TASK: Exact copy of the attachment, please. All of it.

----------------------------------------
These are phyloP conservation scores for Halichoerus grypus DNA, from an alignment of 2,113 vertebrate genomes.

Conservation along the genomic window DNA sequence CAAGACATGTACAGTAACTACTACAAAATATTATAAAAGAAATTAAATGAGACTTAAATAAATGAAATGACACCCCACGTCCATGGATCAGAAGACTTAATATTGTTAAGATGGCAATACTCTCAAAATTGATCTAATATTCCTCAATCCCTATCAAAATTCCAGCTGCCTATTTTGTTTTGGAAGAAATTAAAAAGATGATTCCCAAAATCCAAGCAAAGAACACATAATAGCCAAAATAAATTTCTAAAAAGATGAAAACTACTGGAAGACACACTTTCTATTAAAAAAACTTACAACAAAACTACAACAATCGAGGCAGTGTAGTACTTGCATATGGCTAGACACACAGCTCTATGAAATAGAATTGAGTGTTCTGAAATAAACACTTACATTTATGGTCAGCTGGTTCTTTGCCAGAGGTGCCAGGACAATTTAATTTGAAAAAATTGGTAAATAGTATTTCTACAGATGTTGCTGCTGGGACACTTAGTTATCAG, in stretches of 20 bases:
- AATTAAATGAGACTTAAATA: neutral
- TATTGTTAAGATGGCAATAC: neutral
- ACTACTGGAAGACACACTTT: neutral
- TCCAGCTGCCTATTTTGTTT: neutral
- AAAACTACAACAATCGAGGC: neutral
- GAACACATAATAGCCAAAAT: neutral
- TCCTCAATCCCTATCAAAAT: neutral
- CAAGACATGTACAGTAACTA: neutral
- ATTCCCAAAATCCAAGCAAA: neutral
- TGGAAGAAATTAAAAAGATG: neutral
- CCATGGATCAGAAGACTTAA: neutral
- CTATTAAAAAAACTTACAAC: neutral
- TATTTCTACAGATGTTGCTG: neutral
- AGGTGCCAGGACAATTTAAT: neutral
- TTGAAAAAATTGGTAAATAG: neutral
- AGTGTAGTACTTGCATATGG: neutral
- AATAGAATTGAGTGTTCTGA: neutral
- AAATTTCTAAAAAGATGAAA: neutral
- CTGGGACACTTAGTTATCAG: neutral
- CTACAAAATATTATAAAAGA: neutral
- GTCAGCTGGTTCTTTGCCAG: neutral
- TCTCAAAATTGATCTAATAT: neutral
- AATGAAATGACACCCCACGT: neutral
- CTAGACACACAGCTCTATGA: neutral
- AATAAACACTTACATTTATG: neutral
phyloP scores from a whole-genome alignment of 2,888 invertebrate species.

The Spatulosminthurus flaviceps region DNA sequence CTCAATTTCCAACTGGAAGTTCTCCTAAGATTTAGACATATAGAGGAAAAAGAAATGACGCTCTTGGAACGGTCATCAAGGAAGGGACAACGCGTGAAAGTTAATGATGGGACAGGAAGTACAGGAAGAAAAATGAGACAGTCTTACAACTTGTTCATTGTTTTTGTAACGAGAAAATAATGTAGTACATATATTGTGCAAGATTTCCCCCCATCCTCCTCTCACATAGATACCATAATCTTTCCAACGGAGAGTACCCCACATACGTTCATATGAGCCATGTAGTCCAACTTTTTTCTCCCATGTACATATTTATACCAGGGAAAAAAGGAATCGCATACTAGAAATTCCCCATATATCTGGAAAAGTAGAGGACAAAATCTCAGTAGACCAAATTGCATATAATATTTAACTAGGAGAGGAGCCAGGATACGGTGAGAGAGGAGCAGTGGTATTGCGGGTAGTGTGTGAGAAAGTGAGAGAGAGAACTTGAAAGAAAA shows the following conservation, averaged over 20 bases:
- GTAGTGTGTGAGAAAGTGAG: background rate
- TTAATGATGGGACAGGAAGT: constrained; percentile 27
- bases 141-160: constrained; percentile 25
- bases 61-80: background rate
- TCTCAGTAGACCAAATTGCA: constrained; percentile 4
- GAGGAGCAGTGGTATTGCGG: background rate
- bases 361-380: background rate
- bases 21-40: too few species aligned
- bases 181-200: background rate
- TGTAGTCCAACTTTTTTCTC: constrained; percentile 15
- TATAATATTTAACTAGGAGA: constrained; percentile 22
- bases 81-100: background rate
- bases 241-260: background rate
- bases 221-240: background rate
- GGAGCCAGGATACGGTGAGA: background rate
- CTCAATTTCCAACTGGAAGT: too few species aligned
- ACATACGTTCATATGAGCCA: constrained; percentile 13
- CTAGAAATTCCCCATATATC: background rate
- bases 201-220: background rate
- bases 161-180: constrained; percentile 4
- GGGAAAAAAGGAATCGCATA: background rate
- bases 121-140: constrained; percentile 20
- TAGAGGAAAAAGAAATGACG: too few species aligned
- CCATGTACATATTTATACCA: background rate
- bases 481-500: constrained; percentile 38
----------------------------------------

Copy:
These are phyloP conservation scores for Halichoerus grypus DNA, from an alignment of 2,113 vertebrate genomes.

Conservation along the genomic window DNA sequence CAAGACATGTACAGTAACTACTACAAAATATTATAAAAGAAATTAAATGAGACTTAAATAAATGAAATGACACCCCACGTCCATGGATCAGAAGACTTAATATTGTTAAGATGGCAATACTCTCAAAATTGATCTAATATTCCTCAATCCCTATCAAAATTCCAGCTGCCTATTTTGTTTTGGAAGAAATTAAAAAGATGATTCCCAAAATCCAAGCAAAGAACACATAATAGCCAAAATAAATTTCTAAAAAGATGAAAACTACTGGAAGACACACTTTCTATTAAAAAAACTTACAACAAAACTACAACAATCGAGGCAGTGTAGTACTTGCATATGGCTAGACACACAGCTCTATGAAATAGAATTGAGTGTTCTGAAATAAACACTTACATTTATGGTCAGCTGGTTCTTTGCCAGAGGTGCCAGGACAATTTAATTTGAAAAAATTGGTAAATAGTATTTCTACAGATGTTGCTGCTGGGACACTTAGTTATCAG, in stretches of 20 bases:
- AATTAAATGAGACTTAAATA: neutral
- TATTGTTAAGATGGCAATAC: neutral
- ACTACTGGAAGACACACTTT: neutral
- TCCAGCTGCCTATTTTGTTT: neutral
- AAAACTACAACAATCGAGGC: neutral
- GAACACATAATAGCCAAAAT: neutral
- TCCTCAATCCCTATCAAAAT: neutral
- CAAGACATGTACAGTAACTA: neutral
- ATTCCCAAAATCCAAGCAAA: neutral
- TGGAAGAAATTAAAAAGATG: neutral
- CCATGGATCAGAAGACTTAA: neutral
- CTATTAAAAAAACTTACAAC: neutral
- TATTTCTACAGATGTTGCTG: neutral
- AGGTGCCAGGACAATTTAAT: neutral
- TTGAAAAAATTGGTAAATAG: neutral
- AGTGTAGTACTTGCATATGG: neutral
- AATAGAATTGAGTGTTCTGA: neutral
- AAATTTCTAAAAAGATGAAA: neutral
- CTGGGACACTTAGTTATCAG: neutral
- CTACAAAATATTATAAAAGA: neutral
- GTCAGCTGGTTCTTTGCCAG: neutral
- TCTCAAAATTGATCTAATAT: neutral
- AATGAAATGACACCCCACGT: neutral
- CTAGACACACAGCTCTATGA: neutral
- AATAAACACTTACATTTATG: neutral
phyloP scores from a whole-genome alignment of 2,888 invertebrate species.

The Spatulosminthurus flaviceps region DNA sequence CTCAATTTCCAACTGGAAGTTCTCCTAAGATTTAGACATATAGAGGAAAAAGAAATGACGCTCTTGGAACGGTCATCAAGGAAGGGACAACGCGTGAAAGTTAATGATGGGACAGGAAGTACAGGAAGAAAAATGAGACAGTCTTACAACTTGTTCATTGTTTTTGTAACGAGAAAATAATGTAGTACATATATTGTGCAAGATTTCCCCCCATCCTCCTCTCACATAGATACCATAATCTTTCCAACGGAGAGTACCCCACATACGTTCATATGAGCCATGTAGTCCAACTTTTTTCTCCCATGTACATATTTATACCAGGGAAAAAAGGAATCGCATACTAGAAATTCCCCATATATCTGGAAAAGTAGAGGACAAAATCTCAGTAGACCAAATTGCATATAATATTTAACTAGGAGAGGAGCCAGGATACGGTGAGAGAGGAGCAGTGGTATTGCGGGTAGTGTGTGAGAAAGTGAGAGAGAGAACTTGAAAGAAAA shows the following conservation, averaged over 20 bases:
- GTAGTGTGTGAGAAAGTGAG: background rate
- TTAATGATGGGACAGGAAGT: constrained; percentile 27
- bases 141-160: constrained; percentile 25
- bases 61-80: background rate
- TCTCAGTAGACCAAATTGCA: constrained; percentile 4
- GAGGAGCAGTGGTATTGCGG: background rate
- bases 361-380: background rate
- bases 21-40: too few species aligned
- bases 181-200: background rate
- TGTAGTCCAACTTTTTTCTC: constrained; percentile 15
- TATAATATTTAACTAGGAGA: constrained; percentile 22
- bases 81-100: background rate
- bases 241-260: background rate
- bases 221-240: background rate
- GGAGCCAGGATACGGTGAGA: background rate
- CTCAATTTCCAACTGGAAGT: too few species aligned
- ACATACGTTCATATGAGCCA: constrained; percentile 13
- CTAGAAATTCCCCATATATC: background rate
- bases 201-220: background rate
- bases 161-180: constrained; percentile 4
- GGGAAAAAAGGAATCGCATA: background rate
- bases 121-140: constrained; percentile 20
- TAGAGGAAAAAGAAATGACG: too few species aligned
- CCATGTACATATTTATACCA: background rate
- bases 481-500: constrained; percentile 38